But Wild is not emotionally overwrought or desperate, in the ways that Eat, Pray, Love can be every now and then. And while the female body count on the PCT may increase in the next few years, the book is not as overtly feminist, or urging, in its tone. God willing, there will be no commercial tours following in the author’s footsteps, as there have been with EPL. And though I adore EPL, I find Strayed’s comparative restraint a good thing. Though not as gooey and effusive as Gilbert’s can be, her insights are spot-on.

I like this passage:

“I didn’t know my own father’s life. He was there, but invisible, a shadow beast in the woods; a fire so far away it’s nothing but smoke. That was my father: the man who hadn’t fathered me. It amazed me every time. Again and again and again. Of all the wild things, his failure to love me the way he should have and always been the wildest thing of all. But on that night as I gazed out over the darkening land fifty-some nights out on the PCT, it occurred to me that I didn’t have to be amazed by him anymore. There were so many other amazing things in this world.”

Like Gilbert, Strayed ultimately derives a profound sense of self-acceptance from her long journey. In one revelatory paragraph, she begins to get that she can forgive herself for betraying her husband. “What if I was a liar and a cheat and there was no excuse for what I’d done other than because it was what I wanted and needed to do? What if I was sorry, but if I could go back in time I wouldn’t do anything differently than I had done? What if I’d actually wanted to fuck every one of those men? What if heroin taught me something? What if yes was the right answer instead of no? What if what made me do all of those things everyone thought I shouldn’t have done was also what had got me here?”

This was the graf that took the 500-pound backpack of guilt I’d also been shouldering and left it by the side of the road. Because, of course, it’s true. We only get to where we are by living through what we do, and making choices we believe at the time are right. And their rightness extends to an existential level, as they are the chips of the chisel that shape us into the people we are meant to become.

My own walkabout took me to a town Strayed also knows: Ashland, Oregon. In addition to being overtly quirky and magical, Ashland plays temporary host to many PCT thru-hikers, whom you’ll often see at the post office, retrieving their resupply boxes (the value of which can’t be underestimated).  I stayed in the same room Strayed did at the Ashland Hostel, and encountered plenty of thru-hikers, who dazzled me with their filthy roguishness and earthy charm. One morning I overheard a phone conversation between a skirt-clad hiker and her parent, and as she begged for another month’s subsidy to finish the trek. And when she hung up, after fighting for this like a mother bear defending her cubs, I apprehended her completely differently: I knew what a significant, all-encompassing journey she was enveloped in. How we both were undertaking a quest away from civilization that would shift our paradigms for the rest of our lives.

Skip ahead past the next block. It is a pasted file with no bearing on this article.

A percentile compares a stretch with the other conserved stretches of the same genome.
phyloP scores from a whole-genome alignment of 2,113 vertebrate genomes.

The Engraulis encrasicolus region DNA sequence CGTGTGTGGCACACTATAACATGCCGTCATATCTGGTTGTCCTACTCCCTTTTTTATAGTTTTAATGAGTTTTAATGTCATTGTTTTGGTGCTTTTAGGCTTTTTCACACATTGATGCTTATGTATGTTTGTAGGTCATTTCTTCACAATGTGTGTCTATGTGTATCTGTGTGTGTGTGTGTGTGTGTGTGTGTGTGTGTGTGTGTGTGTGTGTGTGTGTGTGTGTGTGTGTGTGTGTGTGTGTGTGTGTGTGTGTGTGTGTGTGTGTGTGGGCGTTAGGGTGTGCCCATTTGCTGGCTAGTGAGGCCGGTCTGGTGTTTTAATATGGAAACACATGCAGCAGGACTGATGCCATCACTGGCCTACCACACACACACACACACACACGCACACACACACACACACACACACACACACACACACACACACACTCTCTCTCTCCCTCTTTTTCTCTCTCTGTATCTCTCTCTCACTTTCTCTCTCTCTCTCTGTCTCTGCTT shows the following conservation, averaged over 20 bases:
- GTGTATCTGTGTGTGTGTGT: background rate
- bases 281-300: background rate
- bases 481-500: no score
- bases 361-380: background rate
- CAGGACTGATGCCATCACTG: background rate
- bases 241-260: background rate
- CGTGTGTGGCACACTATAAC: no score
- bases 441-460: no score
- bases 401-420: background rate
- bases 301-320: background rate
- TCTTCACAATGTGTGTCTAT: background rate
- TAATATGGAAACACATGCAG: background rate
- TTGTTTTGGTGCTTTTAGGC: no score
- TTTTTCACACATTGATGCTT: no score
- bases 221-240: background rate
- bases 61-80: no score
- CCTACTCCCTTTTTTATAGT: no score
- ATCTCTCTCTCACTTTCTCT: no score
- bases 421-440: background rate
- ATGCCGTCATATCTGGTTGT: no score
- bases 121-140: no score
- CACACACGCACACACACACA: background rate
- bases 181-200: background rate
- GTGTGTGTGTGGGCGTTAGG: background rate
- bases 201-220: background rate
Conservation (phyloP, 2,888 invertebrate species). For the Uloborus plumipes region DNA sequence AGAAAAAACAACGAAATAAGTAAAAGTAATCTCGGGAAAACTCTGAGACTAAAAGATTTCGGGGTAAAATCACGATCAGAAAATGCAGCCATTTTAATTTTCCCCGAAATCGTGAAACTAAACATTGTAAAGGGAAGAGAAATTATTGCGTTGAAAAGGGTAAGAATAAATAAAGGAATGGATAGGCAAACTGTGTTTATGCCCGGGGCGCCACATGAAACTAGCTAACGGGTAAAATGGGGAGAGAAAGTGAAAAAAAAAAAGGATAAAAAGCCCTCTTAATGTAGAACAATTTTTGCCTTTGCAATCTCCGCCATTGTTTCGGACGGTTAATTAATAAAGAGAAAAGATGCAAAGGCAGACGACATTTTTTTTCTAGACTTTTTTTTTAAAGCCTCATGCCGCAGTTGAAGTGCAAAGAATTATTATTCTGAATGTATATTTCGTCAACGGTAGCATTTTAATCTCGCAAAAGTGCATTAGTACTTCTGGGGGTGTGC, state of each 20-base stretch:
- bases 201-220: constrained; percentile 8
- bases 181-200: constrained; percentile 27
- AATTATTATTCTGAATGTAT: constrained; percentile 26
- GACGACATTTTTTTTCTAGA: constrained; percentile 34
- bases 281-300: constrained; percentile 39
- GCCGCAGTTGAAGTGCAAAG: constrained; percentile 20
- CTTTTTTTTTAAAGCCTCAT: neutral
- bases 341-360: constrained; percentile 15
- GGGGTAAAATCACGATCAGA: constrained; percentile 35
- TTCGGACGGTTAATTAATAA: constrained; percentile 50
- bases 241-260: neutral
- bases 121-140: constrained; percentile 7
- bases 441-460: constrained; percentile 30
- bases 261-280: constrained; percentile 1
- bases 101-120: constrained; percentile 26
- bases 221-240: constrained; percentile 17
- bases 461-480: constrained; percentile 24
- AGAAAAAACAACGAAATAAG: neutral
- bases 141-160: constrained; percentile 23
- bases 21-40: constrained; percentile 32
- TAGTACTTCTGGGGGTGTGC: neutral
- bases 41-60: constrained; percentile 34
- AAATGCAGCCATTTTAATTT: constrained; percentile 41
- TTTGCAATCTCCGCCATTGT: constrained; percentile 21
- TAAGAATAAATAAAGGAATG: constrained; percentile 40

Though my own trip was not as strenuous as that of a PCT hiker, after it my life did indeed change, and I found some of the strength and context and meaning I’d been craving. Like Strayed, I understood how to ride out the many obstacles that come when traveling and camping. And how enduring them and finding solutions and making it to the other side gets you very familiar with how strong and tenacious a mofo you can be. When you’re left early without a mother, these are facts that it takes time to learn--and taking care of yourself goes from being a great mystery to a necessity to a point of pride.

Strayed is at her best when she shows us not only this painful part of her life, but the path that brought her insight into and transcendence over it.

**********
Wild: From Lost to Found on the Pacific Crest Trail, by Cheryl Strayed (Alfred A. Knopf; 315 pages; $25.95)
For a followup on this piece, about the 2012 thru-hiking season in OR and the influence of this book, please see my 7/13 entry.

02 May 2012

The Truest Short Film Ever Made: Henri, Paw de Deux



Will Braden (aka Henri) has indeed encapsulated life's many truths. I fear I'm now too exhausted to issue further comment...